A sort of improbable friendship sprang up between the two of them, the catalyst a shared interest in a hackneyed nightclub performer with an odd, borderline offensive, nickname. From time to time they would while away the hours downtown at the White Horse, beer after beer, coffee after coffee, and amid the usual work gossip they created elaborate, boozy scenarios involving Gunga Din. What sort of clientele ate the Neapolitan Palace? What had happened to Jimmy Z? And Gunga Din himself—assuming he was still alive—became the object of much discussion. It was Art who postulated that Gunga Din lived in the West Fifties, an anonymous, unaesthetic stretch of the city that still had hamburger joints and cigar shops.
There was always a New York Post in the little lunchroom; Art often sneaking a look at the déclassé paper while at the coffeemaker, and one day as he paged through it he spied an ad for a one-night performance by Gunga Din. For a moment he actually thought he had read incorrectly. But there it was: None other than Gunga Din would be appearing at the Organ Grinder in Spring Hill, Long Island. And he practically sprinted to Dorian’s cubicle.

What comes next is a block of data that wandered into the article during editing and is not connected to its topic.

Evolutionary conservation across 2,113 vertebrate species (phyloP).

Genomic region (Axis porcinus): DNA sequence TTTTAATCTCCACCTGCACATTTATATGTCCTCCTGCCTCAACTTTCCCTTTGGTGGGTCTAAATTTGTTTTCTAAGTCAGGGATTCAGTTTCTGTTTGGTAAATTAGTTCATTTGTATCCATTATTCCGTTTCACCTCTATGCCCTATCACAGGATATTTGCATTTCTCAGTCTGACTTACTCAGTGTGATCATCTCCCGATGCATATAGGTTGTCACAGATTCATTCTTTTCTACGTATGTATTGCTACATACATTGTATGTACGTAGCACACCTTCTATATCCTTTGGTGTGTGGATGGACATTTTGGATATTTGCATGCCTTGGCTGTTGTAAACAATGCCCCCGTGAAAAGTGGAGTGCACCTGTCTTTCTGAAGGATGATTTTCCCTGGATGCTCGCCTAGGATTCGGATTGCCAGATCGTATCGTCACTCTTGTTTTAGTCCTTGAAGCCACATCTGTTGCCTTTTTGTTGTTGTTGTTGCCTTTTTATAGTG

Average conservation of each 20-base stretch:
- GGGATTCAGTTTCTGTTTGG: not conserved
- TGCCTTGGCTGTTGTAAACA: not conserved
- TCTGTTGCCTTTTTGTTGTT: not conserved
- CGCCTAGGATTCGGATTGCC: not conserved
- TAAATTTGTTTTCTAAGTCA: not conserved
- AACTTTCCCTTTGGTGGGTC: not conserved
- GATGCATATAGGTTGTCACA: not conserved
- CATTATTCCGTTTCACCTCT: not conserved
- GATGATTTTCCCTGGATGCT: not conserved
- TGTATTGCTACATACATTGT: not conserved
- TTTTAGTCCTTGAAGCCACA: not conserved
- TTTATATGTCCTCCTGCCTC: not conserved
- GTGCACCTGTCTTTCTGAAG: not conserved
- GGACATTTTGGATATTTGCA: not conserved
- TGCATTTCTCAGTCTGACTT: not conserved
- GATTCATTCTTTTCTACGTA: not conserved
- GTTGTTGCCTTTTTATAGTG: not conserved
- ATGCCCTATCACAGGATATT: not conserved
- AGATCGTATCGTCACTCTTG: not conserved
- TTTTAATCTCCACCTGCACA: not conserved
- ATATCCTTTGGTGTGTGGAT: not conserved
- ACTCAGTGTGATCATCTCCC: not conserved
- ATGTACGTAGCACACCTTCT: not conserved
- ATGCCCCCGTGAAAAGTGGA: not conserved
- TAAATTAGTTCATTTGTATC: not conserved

The plans were quickly set. Audrey, as it turned out, was coming along too, a sort of tough, no-nonsense coworker who sat near Dorian, and the fear of being a third wheel prompted Art to ask Nina, a pleasant enough colleague, who declined graciously, expressing genuine puzzlement at the prospect of journeying to the nether reaches of Long Island to see a comically atrocious nightclub singer.